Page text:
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How Brand Training can Improve your Learning Culture

Company cultures that value open communication and transparency can easily foster engagement and loyalty among employees. Moreover, showing a commitment to the growth of individuals can help to attract and retain top talent. However, one of the biggest challenges in shaping company culture — particularly a culture of learning — is getting leadership to actively support and enable their employees. So, perhaps we must first devote our attention to shaping the values and behaviors of our leaders with brand training.

Encouraging a culture of learning with a focus personal development will do wonders for your company brand, employee development, and reputation. By enabling your employees to grow within your company, you are not only more likely to keep your top talent but be 22% more profitable, according to research by Gallup. Today’s employee wants to feel valuable and encouraging continued education and a culture of learning within your company is one good way to do that.

Using Brand Training to Overcome Poor Learning Culture

Having good management in place to direct the learning and development of the rest of your workforce is critical. Good managers attract candidates, drive performance, engagement, retention, and play a key role in maximizing your talents’ contributions. But what exactly is the role of management in enabling learning? Short of allocating time and money, leaders can both model learning values and motivate their employees to follow suit.

Applying Motivational Theories to Promote Learning Culture

When it comes to employee engagement and motivation, there are several theories from studies of education and psychology that give some insight.

Hertzberg’s Two-Factor Theory suggests employees are motivated by two independent factors: Motivators and Hygiene. Motivator factors are what light fires under your employees and encourage them to work harder. For example, a motivator that plays on social factors might involve being recognized for a job well-done or progressing within their career. Hygiene factors, on the other, hand are things that can lead to dissatisfaction at work such as poor salary, lack of benefits, and bad relationships at work.

First, you have to understand that some hygiene factors can’t be remedied with brand training. Salary, for instance, will impact motivation regardless of a positive learning culture. However, brand training can show employees that their organization and leadership values their individual growth. Beyond that, custom eLearning activities that build knowledge around the importance of learning can help to shape the values of leaders, as well as offer tips on how to enable employee development within the daily tasks of their employees. Hertzberg’s theory also emphasizes building positive relationships between employees, and the role of social reinforcement in learning. And this is particularly important for leaders that have an influence on their employee’s engagement and learning consumption. Applying this theory, the better you can develop managerial/employee relationships the better your learning culture will develop.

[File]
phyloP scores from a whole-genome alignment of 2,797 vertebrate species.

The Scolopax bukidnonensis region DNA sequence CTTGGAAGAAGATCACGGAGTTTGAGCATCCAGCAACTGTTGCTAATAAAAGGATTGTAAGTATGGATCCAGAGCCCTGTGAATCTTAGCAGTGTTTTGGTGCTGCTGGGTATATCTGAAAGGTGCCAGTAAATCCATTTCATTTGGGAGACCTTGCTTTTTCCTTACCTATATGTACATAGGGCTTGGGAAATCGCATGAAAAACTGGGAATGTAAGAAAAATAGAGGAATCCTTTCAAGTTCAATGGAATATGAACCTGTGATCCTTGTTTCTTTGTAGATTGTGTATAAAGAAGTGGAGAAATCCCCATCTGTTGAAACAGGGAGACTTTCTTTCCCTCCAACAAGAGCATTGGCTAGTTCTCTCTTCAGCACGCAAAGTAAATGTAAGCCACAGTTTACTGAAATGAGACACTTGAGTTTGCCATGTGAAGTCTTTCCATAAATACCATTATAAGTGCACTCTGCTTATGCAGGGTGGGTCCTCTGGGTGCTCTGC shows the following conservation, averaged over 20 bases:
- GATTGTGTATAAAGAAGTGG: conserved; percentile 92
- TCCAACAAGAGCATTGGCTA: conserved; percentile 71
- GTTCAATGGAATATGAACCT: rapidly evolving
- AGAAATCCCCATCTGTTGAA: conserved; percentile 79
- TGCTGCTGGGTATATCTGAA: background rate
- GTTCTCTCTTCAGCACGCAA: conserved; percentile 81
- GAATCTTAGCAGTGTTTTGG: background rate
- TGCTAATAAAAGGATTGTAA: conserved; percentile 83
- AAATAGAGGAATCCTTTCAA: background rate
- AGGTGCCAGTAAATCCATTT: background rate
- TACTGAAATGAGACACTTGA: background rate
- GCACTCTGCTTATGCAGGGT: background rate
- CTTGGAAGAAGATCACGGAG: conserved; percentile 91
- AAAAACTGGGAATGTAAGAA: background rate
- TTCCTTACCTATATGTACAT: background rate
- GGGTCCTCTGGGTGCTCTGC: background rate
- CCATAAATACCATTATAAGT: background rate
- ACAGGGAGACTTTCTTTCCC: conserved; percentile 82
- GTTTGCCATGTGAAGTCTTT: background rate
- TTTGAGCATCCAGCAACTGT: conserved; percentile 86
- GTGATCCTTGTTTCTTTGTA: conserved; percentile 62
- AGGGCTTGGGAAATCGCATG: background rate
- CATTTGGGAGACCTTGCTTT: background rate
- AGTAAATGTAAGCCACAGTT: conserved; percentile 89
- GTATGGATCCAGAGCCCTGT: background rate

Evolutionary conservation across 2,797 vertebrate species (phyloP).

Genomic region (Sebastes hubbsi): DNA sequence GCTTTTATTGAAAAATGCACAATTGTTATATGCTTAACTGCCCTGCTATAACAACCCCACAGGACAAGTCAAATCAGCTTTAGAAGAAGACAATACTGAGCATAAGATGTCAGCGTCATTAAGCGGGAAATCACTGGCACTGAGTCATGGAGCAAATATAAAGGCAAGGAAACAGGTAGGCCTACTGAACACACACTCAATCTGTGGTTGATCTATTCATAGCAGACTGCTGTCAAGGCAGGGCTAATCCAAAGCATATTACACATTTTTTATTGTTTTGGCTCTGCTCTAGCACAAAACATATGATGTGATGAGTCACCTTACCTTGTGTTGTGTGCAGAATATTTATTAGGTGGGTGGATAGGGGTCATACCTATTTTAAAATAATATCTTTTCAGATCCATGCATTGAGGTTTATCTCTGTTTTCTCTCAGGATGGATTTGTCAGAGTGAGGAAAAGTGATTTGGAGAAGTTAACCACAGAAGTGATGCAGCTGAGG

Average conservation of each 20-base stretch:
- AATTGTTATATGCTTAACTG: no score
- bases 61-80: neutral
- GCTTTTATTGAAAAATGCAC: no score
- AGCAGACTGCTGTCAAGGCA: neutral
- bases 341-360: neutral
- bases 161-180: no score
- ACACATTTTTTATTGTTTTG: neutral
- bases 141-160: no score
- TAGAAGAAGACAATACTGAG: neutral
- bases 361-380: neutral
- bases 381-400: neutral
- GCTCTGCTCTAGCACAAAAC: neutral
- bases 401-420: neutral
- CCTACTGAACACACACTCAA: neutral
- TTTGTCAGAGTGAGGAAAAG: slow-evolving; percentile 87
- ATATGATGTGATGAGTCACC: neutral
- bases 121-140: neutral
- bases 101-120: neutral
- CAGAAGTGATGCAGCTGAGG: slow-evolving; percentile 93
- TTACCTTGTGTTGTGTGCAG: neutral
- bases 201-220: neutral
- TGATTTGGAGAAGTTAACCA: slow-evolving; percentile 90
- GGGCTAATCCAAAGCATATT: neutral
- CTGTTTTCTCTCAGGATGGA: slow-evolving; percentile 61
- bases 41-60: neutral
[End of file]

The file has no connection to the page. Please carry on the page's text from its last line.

The Hawthorn Effect is another prudent way to look at building a culture of learning within your company. This theory suggests employees work harder if they know they are being watched — but not in a creepy, lurker kind of way. This theory was built around research that was done at Western Electric in the 1920’s and ‘30’s which found an increase in employee productivity when they knew they were subject of attention.

There are several ways the Hawthorn Effect can be used both within your brand training, and larger employee training and development initiatives. For instance, consider creating social cohorts for continuous learning. Having accountability within a group setting can influence employees to engage in their personal growth. You can also train your leaders to have conversations aimed at getting to know their employees as people and find out about the learning paths or job goals that are important to them. Use that information to help build a supportive and productive culture where employees feel encouraged to grow in their roles within your business.

Creating Internal Influencers

Keep in mind that the influential employees in your organization aren’t limited to management. Internal Influencers can be employees with numerous workplace friendships, or those that engage in clubs. Singling these employees out to become models of your learning culture values will go a long way to engaging the rest of your workforce while driving positive changes company-wide.

Internal Influencers are typically peer-nominated and receive recognition and respect for their ability to energize teams, get things done, solve problems, or communicate well with their peers. They have an innate ability to build a community-like culture of learning by working alongside senior leadership and communicating needs and desires to the rest of their colleagues.

Brand Training Best Practice

Generally, brand training is the vessel that does most of the work in communicating company values. Though it can certainly be used to educate both new hires and tenured employees on the importance of a culture of learning, leaders will be vital in any transformation. So, make use of your management and internal influencers to help shape company values and behaviors around continuous employee development.